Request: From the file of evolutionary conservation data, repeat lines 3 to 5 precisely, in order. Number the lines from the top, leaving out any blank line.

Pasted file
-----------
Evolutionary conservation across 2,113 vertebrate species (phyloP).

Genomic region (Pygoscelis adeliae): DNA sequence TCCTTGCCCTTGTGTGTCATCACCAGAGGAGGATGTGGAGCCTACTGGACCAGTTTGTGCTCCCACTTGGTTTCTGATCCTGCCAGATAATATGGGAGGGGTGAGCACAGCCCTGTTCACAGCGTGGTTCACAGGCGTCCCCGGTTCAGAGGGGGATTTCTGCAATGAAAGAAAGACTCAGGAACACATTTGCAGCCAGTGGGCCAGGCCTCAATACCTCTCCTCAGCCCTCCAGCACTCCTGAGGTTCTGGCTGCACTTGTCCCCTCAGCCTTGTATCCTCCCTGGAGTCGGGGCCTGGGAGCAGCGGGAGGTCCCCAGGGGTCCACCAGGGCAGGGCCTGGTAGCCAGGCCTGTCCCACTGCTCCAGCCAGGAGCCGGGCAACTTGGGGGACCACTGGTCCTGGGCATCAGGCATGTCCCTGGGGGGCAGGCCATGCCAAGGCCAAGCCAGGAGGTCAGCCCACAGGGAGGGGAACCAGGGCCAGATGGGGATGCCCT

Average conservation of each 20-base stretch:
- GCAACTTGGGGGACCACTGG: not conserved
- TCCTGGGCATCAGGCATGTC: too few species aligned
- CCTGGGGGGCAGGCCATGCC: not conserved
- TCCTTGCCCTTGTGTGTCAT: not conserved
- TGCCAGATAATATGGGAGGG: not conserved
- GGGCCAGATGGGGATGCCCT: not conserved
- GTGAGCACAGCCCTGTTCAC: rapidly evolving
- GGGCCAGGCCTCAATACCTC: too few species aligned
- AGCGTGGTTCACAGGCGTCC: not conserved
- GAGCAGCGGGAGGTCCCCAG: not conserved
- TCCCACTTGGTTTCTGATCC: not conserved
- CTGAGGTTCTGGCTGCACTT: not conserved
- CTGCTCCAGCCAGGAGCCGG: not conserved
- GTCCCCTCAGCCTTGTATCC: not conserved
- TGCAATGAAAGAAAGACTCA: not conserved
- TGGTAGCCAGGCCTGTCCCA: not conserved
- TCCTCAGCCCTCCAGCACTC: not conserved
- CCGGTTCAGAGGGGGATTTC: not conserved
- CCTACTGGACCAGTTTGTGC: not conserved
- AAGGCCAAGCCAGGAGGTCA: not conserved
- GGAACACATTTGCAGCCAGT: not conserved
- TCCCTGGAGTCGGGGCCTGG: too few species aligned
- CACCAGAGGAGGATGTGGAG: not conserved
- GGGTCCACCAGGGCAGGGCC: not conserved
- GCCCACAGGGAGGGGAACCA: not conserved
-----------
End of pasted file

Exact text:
Average conservation of each 20-base stretch:
- GCAACTTGGGGGACCACTGG: not conserved
- TCCTGGGCATCAGGCATGTC: too few species aligned